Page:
It is a cold winter night and the rain pitter-patters on the roof tops as the lyrics to Moonlight Serenade ring out across the churchyard of St James, Milton.
‘I stand at your gate and the song that I sing is of moonlight.
I stand and I wait for the touch of your hand in the June night. The roses are sighing a moonlight serenade.’
It’s 1973 and inside an old Nissen hut a group of people are gathered together to share their love of singing.
The singers are the Milton Glee Club, and shortly afterwards John Bowkett, now 90, joined them.
Forty-five years on, John is now the longest-serving member of the club, which is in its 70th year with a thriving membership of more than 100.
The great-grandfather, a former coal miner and Royal Marine, says: ‘I love it more every year. Music is in my veins. I’ve got crotchets in my blood.
‘It began when I dropped my late daughter off to Girl Guides which was held in the Nissen huts. I was standing outside in the rain when I heard a choir singing Moonlight Serenade by Glenn Miller. I was transfixed. It was absolutely gorgeous.
‘The next day I saw my neighbour, who was a member, and said: “It sounded wonderful”. And he suggested I join. And 45 years later, here I am.
‘The thing I enjoy most is the singing. There’s no-one in the choir from the days when I joined. People have left, died, got thrown out due to artistic differences! But I love music. I never get fed up with it.
‘My favourite song is You’ll Never Walk Alone from the musical Carousel.
‘It’s a community, I live for it. After my wife died I met another lady. Sadly she has now got dementia, so I have virtually lost her too. So this helps me enormously.
‘I couldn’t have kept going without it. It’s my reason for living. It makes me feel so good to be here.’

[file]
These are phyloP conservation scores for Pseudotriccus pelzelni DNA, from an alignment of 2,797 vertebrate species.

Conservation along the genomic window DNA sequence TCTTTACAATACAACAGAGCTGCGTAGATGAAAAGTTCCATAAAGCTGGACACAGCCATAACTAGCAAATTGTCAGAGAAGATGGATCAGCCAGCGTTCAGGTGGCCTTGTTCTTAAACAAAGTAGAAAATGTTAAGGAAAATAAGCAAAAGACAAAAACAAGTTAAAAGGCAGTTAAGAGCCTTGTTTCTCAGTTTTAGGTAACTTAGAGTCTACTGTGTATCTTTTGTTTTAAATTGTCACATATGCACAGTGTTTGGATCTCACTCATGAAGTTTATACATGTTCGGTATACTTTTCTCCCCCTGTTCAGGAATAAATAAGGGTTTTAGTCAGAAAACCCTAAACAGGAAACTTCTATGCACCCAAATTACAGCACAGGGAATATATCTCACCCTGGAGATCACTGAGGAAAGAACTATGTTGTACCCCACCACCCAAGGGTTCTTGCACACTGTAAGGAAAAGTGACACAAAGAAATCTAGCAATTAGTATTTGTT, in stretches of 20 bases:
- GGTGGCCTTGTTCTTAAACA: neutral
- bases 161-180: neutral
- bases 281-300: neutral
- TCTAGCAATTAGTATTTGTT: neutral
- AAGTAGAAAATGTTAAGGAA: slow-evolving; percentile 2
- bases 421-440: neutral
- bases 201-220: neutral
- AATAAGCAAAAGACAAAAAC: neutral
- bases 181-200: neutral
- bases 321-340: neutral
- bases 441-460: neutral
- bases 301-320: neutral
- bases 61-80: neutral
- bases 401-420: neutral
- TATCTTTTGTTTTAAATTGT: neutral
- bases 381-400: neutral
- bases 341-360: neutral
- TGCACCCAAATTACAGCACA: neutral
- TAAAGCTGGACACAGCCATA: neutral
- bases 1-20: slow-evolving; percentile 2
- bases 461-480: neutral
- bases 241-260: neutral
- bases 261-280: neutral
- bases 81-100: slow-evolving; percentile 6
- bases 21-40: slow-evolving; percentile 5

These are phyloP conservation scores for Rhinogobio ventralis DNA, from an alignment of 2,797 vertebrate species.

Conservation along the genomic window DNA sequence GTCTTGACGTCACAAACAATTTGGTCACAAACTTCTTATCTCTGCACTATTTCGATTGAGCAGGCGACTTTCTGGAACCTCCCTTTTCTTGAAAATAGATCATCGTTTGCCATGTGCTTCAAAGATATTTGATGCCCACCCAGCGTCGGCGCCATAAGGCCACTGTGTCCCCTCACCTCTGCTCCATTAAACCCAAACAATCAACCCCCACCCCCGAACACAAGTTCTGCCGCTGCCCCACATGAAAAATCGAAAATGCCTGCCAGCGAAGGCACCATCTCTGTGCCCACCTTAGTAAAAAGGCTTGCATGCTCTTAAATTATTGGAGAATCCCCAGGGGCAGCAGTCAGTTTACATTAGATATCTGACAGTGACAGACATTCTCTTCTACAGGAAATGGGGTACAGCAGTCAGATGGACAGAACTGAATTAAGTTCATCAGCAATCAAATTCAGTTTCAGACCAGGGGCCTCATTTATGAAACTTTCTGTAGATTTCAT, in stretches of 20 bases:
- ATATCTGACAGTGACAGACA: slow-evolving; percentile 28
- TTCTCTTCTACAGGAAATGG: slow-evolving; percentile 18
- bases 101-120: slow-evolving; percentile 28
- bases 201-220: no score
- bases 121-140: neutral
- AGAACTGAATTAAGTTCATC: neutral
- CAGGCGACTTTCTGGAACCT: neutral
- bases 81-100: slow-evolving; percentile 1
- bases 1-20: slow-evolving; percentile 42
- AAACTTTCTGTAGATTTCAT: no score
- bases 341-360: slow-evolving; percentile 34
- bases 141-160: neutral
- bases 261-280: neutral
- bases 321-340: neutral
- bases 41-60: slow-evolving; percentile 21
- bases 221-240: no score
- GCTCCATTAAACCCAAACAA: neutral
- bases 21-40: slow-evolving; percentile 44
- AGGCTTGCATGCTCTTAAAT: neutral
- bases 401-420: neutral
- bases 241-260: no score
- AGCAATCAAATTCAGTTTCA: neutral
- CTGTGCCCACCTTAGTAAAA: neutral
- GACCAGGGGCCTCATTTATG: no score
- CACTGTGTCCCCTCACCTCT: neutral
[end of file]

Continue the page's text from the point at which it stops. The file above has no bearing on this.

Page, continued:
Don’t be mistaken in thinking Milton Glee Club is made up of older people though – the youngest member is 14 and she’s just as enthusiastic as John.
Alicia Briers-Gray joined just after her 13th birthday, having pestered her aunt, Angela Gray, for years to be able to join her in the choir.
‘The older people are really nice’ says Alicia. ‘They mother me and they’re really kind. They have made me and Angela deputy music librarians, which is a big responsibility.
‘I get to learn lots of different songs that I’ve never heard before. We sing everything from Disney to latin. I don’t find it daunting to learn, it’s fun to learn a new language.’
Back in the 1970s, if you were a reporter on The News it was part of your job to report on the huge concerts put on by the choir at Portsmouth Guildhall.
They were usually sell-outs, a part of the fabric of Portsmouth life.
The front rows were always reserved for the great and the good, with fans paying yearly subscriptions for the best seats.
Now just two concerts are held a year, but they’re hotly anticipated and show off the choir’s wide repertoire.
It's less formal than other choirs but just as good, so audiences can expect everything from The Moody Blues’ Nights in White Satin to Vivaldi’s Gloria.
Rehearsals are every Friday in St James’ Church hall, Milton, from 7.30pm until 9.30pm.
Week in, week out more than 100 dedicated singers turn up ready for action and the energy and warmth in the room is palpable.
For the first few minutes the singers greet each other and chat about their week before they are called upon by musical director Andrew Cleary to sit in their groups.
They are split into tenor, bass, alto and soprano and their vocal warm-up, Get Me To The Church On Time from My Fair Lady, sounds sensational.
Each group is so large they have a representative who sits on the committee which runs the choir.